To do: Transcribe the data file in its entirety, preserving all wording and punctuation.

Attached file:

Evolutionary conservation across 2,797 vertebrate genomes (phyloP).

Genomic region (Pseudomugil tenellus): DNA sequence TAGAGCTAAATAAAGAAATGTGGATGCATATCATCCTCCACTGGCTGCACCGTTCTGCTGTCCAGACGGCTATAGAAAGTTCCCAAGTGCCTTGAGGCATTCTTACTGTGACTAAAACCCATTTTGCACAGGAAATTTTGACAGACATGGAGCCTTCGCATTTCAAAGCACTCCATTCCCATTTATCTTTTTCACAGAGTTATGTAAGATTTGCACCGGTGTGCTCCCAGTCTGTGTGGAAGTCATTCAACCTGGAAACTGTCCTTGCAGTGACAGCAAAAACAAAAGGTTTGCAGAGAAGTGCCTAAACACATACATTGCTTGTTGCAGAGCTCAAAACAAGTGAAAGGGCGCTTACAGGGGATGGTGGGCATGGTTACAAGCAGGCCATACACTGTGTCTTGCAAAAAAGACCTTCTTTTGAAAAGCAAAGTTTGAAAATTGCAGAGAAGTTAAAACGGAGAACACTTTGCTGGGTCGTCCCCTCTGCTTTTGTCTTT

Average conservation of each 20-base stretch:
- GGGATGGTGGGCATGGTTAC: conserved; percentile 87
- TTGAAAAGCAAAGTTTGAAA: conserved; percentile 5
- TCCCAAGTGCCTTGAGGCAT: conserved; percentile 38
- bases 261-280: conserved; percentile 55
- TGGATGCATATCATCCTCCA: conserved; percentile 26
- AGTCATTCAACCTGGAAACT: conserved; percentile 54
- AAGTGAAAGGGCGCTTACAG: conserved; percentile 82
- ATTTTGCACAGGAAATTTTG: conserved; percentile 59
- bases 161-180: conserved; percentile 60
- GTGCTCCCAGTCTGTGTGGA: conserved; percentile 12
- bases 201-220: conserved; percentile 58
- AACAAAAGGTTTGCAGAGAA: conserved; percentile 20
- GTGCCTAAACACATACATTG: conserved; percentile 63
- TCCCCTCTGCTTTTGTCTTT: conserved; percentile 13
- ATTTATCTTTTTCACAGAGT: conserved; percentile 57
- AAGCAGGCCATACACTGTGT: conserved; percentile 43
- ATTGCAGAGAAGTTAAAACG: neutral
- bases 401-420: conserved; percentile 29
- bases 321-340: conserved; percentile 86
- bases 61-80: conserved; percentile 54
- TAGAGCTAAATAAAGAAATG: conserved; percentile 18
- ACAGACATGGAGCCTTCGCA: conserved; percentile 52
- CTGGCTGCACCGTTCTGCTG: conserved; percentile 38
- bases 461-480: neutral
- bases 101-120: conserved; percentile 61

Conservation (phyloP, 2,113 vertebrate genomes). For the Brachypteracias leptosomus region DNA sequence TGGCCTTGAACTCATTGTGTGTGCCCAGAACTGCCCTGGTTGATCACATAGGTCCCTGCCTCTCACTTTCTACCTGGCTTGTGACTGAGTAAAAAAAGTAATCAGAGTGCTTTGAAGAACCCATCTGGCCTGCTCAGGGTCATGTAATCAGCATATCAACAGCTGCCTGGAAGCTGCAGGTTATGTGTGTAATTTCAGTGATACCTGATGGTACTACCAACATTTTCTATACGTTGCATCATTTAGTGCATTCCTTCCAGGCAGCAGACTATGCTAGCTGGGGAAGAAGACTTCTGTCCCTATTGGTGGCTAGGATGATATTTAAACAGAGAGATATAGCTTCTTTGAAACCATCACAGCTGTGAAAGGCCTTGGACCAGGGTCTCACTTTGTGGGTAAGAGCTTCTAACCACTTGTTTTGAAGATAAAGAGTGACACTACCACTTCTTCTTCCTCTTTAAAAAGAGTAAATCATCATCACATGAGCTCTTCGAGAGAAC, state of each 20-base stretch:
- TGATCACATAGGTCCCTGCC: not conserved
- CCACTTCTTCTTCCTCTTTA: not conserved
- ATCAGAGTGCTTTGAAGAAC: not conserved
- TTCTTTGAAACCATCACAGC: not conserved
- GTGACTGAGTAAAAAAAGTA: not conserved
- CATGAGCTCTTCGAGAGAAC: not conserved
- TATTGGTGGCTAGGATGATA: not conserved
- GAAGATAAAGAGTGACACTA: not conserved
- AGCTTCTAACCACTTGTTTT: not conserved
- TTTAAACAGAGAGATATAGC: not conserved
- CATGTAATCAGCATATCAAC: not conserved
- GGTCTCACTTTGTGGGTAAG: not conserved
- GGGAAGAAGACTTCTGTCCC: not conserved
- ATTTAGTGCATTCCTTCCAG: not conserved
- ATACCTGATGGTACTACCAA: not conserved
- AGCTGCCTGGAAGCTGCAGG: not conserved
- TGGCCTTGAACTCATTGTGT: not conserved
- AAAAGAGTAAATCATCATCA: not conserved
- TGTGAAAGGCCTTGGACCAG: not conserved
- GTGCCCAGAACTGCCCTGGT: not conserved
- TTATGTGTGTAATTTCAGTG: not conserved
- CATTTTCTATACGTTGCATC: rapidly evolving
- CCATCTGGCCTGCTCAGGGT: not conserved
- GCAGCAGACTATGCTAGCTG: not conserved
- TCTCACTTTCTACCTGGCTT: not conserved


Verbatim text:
Evolutionary conservation across 2,797 vertebrate genomes (phyloP).

Genomic region (Pseudomugil tenellus): DNA sequence TAGAGCTAAATAAAGAAATGTGGATGCATATCATCCTCCACTGGCTGCACCGTTCTGCTGTCCAGACGGCTATAGAAAGTTCCCAAGTGCCTTGAGGCATTCTTACTGTGACTAAAACCCATTTTGCACAGGAAATTTTGACAGACATGGAGCCTTCGCATTTCAAAGCACTCCATTCCCATTTATCTTTTTCACAGAGTTATGTAAGATTTGCACCGGTGTGCTCCCAGTCTGTGTGGAAGTCATTCAACCTGGAAACTGTCCTTGCAGTGACAGCAAAAACAAAAGGTTTGCAGAGAAGTGCCTAAACACATACATTGCTTGTTGCAGAGCTCAAAACAAGTGAAAGGGCGCTTACAGGGGATGGTGGGCATGGTTACAAGCAGGCCATACACTGTGTCTTGCAAAAAAGACCTTCTTTTGAAAAGCAAAGTTTGAAAATTGCAGAGAAGTTAAAACGGAGAACACTTTGCTGGGTCGTCCCCTCTGCTTTTGTCTTT

Average conservation of each 20-base stretch:
- GGGATGGTGGGCATGGTTAC: conserved; percentile 87
- TTGAAAAGCAAAGTTTGAAA: conserved; percentile 5
- TCCCAAGTGCCTTGAGGCAT: conserved; percentile 38
- bases 261-280: conserved; percentile 55
- TGGATGCATATCATCCTCCA: conserved; percentile 26
- AGTCATTCAACCTGGAAACT: conserved; percentile 54
- AAGTGAAAGGGCGCTTACAG: conserved; percentile 82
- ATTTTGCACAGGAAATTTTG: conserved; percentile 59
- bases 161-180: conserved; percentile 60
- GTGCTCCCAGTCTGTGTGGA: conserved; percentile 12
- bases 201-220: conserved; percentile 58
- AACAAAAGGTTTGCAGAGAA: conserved; percentile 20
- GTGCCTAAACACATACATTG: conserved; percentile 63
- TCCCCTCTGCTTTTGTCTTT: conserved; percentile 13
- ATTTATCTTTTTCACAGAGT: conserved; percentile 57
- AAGCAGGCCATACACTGTGT: conserved; percentile 43
- ATTGCAGAGAAGTTAAAACG: neutral
- bases 401-420: conserved; percentile 29
- bases 321-340: conserved; percentile 86
- bases 61-80: conserved; percentile 54
- TAGAGCTAAATAAAGAAATG: conserved; percentile 18
- ACAGACATGGAGCCTTCGCA: conserved; percentile 52
- CTGGCTGCACCGTTCTGCTG: conserved; percentile 38
- bases 461-480: neutral
- bases 101-120: conserved; percentile 61

Conservation (phyloP, 2,113 vertebrate genomes). For the Brachypteracias leptosomus region DNA sequence TGGCCTTGAACTCATTGTGTGTGCCCAGAACTGCCCTGGTTGATCACATAGGTCCCTGCCTCTCACTTTCTACCTGGCTTGTGACTGAGTAAAAAAAGTAATCAGAGTGCTTTGAAGAACCCATCTGGCCTGCTCAGGGTCATGTAATCAGCATATCAACAGCTGCCTGGAAGCTGCAGGTTATGTGTGTAATTTCAGTGATACCTGATGGTACTACCAACATTTTCTATACGTTGCATCATTTAGTGCATTCCTTCCAGGCAGCAGACTATGCTAGCTGGGGAAGAAGACTTCTGTCCCTATTGGTGGCTAGGATGATATTTAAACAGAGAGATATAGCTTCTTTGAAACCATCACAGCTGTGAAAGGCCTTGGACCAGGGTCTCACTTTGTGGGTAAGAGCTTCTAACCACTTGTTTTGAAGATAAAGAGTGACACTACCACTTCTTCTTCCTCTTTAAAAAGAGTAAATCATCATCACATGAGCTCTTCGAGAGAAC, state of each 20-base stretch:
- TGATCACATAGGTCCCTGCC: not conserved
- CCACTTCTTCTTCCTCTTTA: not conserved
- ATCAGAGTGCTTTGAAGAAC: not conserved
- TTCTTTGAAACCATCACAGC: not conserved
- GTGACTGAGTAAAAAAAGTA: not conserved
- CATGAGCTCTTCGAGAGAAC: not conserved
- TATTGGTGGCTAGGATGATA: not conserved
- GAAGATAAAGAGTGACACTA: not conserved
- AGCTTCTAACCACTTGTTTT: not conserved
- TTTAAACAGAGAGATATAGC: not conserved
- CATGTAATCAGCATATCAAC: not conserved
- GGTCTCACTTTGTGGGTAAG: not conserved
- GGGAAGAAGACTTCTGTCCC: not conserved
- ATTTAGTGCATTCCTTCCAG: not conserved
- ATACCTGATGGTACTACCAA: not conserved
- AGCTGCCTGGAAGCTGCAGG: not conserved
- TGGCCTTGAACTCATTGTGT: not conserved
- AAAAGAGTAAATCATCATCA: not conserved
- TGTGAAAGGCCTTGGACCAG: not conserved
- GTGCCCAGAACTGCCCTGGT: not conserved
- TTATGTGTGTAATTTCAGTG: not conserved
- CATTTTCTATACGTTGCATC: rapidly evolving
- CCATCTGGCCTGCTCAGGGT: not conserved
- GCAGCAGACTATGCTAGCTG: not conserved
- TCTCACTTTCTACCTGGCTT: not conserved